Tech innovation vital for mitigating airline crisis

The airline and travel sector’s coronavirus crisis may spark tech innovation in the industry, market participants predict.

Customers will look to travel providers to respond to the coronavirus pandemic and what it means for the future of travel, says Jessica Patel, chief revenue officer, Airside, a company providing digital identity solutions in the travel industry. According to Patel, biometric options – such as digital identification and passports – will arise from a desire for “touchless” travel options.

“In the travel world with seamless travel, I think once the industry is able to bounce back from all of this there’s going to be a real focus on what kinds of touchless solutions there are. I think previously there was a focus on seamless solutions with a view to process incremental travellers, to increase the processing speed and just make the general travel experience more convenient.

“I was with a group of industry leaders just last week … and one of the conversations we had as a team was the fact that we felt that all of this would really support innovation across our industry including things like the biometric solutions – not just because of the processing speeds, but because people are going to be looking at safer options to prevent this kind of challenge in the future, and I think  touchless options like biometrics in the airport space do fit that need,” says Patel.

The travel industry was one of the first hit as the coronavirus spread in December 2019. On March 16, the Centre for Aviation (CAPA) predicted that most world airlines will have gone bankrupt by the end of May, presenting an unprecedented threat to the aviation industry.

While the industry will likely see a correlative slowdown in investments, Patel predicts airlines and travel providers will look to boost tech investment over the medium to long term.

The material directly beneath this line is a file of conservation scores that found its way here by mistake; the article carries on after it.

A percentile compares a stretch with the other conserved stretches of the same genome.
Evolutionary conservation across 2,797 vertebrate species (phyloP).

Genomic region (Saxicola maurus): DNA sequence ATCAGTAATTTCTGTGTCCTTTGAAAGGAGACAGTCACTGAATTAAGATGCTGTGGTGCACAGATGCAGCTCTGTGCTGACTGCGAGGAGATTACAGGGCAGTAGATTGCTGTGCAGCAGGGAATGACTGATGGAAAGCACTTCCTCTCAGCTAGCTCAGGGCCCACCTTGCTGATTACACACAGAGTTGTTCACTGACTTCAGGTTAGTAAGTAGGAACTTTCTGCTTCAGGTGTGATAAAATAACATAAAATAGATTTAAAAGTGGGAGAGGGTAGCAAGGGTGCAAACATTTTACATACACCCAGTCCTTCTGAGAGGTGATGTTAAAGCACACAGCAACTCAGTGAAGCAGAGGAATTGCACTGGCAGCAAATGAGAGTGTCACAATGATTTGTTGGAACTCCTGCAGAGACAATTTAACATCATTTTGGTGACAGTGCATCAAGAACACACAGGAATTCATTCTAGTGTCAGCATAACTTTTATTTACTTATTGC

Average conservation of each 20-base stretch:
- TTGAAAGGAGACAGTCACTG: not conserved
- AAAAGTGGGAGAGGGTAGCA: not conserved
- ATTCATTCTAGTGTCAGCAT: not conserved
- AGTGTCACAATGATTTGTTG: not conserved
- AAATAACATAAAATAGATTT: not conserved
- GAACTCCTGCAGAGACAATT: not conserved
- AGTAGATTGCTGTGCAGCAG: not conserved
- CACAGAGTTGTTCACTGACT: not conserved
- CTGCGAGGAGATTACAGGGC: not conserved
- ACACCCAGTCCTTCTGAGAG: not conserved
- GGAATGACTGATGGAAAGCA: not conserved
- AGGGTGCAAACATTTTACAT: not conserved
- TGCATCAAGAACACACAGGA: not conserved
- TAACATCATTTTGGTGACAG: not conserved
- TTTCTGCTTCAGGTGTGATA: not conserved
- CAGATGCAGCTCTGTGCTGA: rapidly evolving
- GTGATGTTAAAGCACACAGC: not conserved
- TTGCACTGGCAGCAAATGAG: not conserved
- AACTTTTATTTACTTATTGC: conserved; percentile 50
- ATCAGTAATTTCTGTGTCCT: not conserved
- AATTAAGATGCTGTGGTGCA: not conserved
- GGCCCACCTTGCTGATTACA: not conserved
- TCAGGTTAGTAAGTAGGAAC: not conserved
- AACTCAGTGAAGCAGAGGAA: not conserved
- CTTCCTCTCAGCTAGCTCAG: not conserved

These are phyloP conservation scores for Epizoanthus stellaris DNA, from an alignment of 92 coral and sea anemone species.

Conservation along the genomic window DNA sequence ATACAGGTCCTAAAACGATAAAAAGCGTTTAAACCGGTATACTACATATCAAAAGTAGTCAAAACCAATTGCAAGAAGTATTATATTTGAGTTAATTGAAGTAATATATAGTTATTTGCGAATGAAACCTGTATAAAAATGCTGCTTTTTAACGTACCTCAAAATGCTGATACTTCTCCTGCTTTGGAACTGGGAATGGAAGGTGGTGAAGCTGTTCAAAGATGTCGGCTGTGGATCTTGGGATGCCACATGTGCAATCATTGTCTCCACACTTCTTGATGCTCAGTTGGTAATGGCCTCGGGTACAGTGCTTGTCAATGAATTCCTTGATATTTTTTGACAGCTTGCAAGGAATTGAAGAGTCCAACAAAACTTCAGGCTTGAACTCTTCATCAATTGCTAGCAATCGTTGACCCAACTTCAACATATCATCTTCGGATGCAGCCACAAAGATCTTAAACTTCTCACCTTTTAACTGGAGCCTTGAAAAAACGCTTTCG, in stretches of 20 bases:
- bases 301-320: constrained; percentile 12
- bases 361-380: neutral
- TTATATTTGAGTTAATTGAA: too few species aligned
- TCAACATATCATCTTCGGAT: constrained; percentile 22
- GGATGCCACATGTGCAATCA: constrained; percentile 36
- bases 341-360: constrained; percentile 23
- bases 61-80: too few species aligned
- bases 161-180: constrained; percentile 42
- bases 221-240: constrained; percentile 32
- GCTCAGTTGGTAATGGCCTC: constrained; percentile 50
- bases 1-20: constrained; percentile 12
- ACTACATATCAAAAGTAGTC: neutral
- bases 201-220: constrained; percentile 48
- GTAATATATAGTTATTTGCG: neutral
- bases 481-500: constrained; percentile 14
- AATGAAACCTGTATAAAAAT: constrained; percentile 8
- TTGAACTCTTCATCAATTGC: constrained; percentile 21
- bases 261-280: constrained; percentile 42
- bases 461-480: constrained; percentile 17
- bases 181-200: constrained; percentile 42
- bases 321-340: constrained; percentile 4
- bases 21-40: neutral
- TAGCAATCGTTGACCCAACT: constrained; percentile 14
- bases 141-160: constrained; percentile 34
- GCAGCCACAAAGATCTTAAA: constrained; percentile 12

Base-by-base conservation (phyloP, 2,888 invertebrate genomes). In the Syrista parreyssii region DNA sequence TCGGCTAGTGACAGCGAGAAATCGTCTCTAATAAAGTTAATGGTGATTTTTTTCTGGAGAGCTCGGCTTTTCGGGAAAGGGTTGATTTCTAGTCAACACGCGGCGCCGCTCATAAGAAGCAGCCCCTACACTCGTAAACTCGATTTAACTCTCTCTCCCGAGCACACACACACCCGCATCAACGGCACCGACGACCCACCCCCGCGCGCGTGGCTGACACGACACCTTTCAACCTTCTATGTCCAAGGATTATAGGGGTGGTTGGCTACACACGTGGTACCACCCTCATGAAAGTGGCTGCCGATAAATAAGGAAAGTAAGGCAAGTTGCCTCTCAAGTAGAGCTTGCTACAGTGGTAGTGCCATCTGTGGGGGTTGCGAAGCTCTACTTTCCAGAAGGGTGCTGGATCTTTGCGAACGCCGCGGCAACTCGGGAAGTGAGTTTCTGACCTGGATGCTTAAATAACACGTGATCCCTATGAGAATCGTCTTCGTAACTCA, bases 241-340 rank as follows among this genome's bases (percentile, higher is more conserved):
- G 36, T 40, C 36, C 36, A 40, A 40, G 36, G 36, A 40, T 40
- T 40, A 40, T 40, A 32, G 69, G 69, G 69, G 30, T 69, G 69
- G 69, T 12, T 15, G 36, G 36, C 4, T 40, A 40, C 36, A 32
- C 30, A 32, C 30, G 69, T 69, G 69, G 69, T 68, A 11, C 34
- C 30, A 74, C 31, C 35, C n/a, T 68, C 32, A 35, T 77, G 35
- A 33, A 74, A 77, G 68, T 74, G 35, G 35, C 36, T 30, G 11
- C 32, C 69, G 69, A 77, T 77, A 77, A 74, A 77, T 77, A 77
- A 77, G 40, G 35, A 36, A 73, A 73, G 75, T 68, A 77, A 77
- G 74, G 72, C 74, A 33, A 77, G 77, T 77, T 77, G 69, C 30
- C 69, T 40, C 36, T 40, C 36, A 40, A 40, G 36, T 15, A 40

“I think the deployment timelines might change just because it doesn’t make sense to pilot or deploy where the capacity is down to these levels, but ultimately I think the industry does see there being a rebound and it almost depends on the demand of travel after all of this changes, after the world recovers from this.

“And it’s still the case that a lot of the stats that have been thrown out by industry bodies about the travel capacity doubling by 2030 still remain; this may create a lag effect, but I think as an industry we’re going to have to continue to adopt these types of innovations just to keep up with the level of travel capacity that’s anticipated for that time period.”

Last month, research by Air Quality News suggested that all major UK airports had plans to expand as experts pointed towards passenger flow doubling in the next decade. If coronavirus proves a temporary blip and travel capacity continues to grow in the long term, travel technology must advance to address the new concerns it has unsurfaced.

“I think people really pay attention to their travel providers’ duty of care in terms of what their policies are around these force majeure events, and also what kind of safety protocols they put forward. That’s why I’m betting that there’s only so much innovation even that will slow down because I think when the industry bounces back, they’ll have to have adopted some new innovations and new technology in order to meet the customer wherever they are,” says Patel.

“I certainly think that those that emerge faster will probably have adopted some of these [biometrics] because they’re going to have to give their customers a sense of security and safety … And I think those that are able to have those solutions available and be able to communicate about those effectively to their passengers are probably going to regain their travel business and their travel customers in a timely way.”

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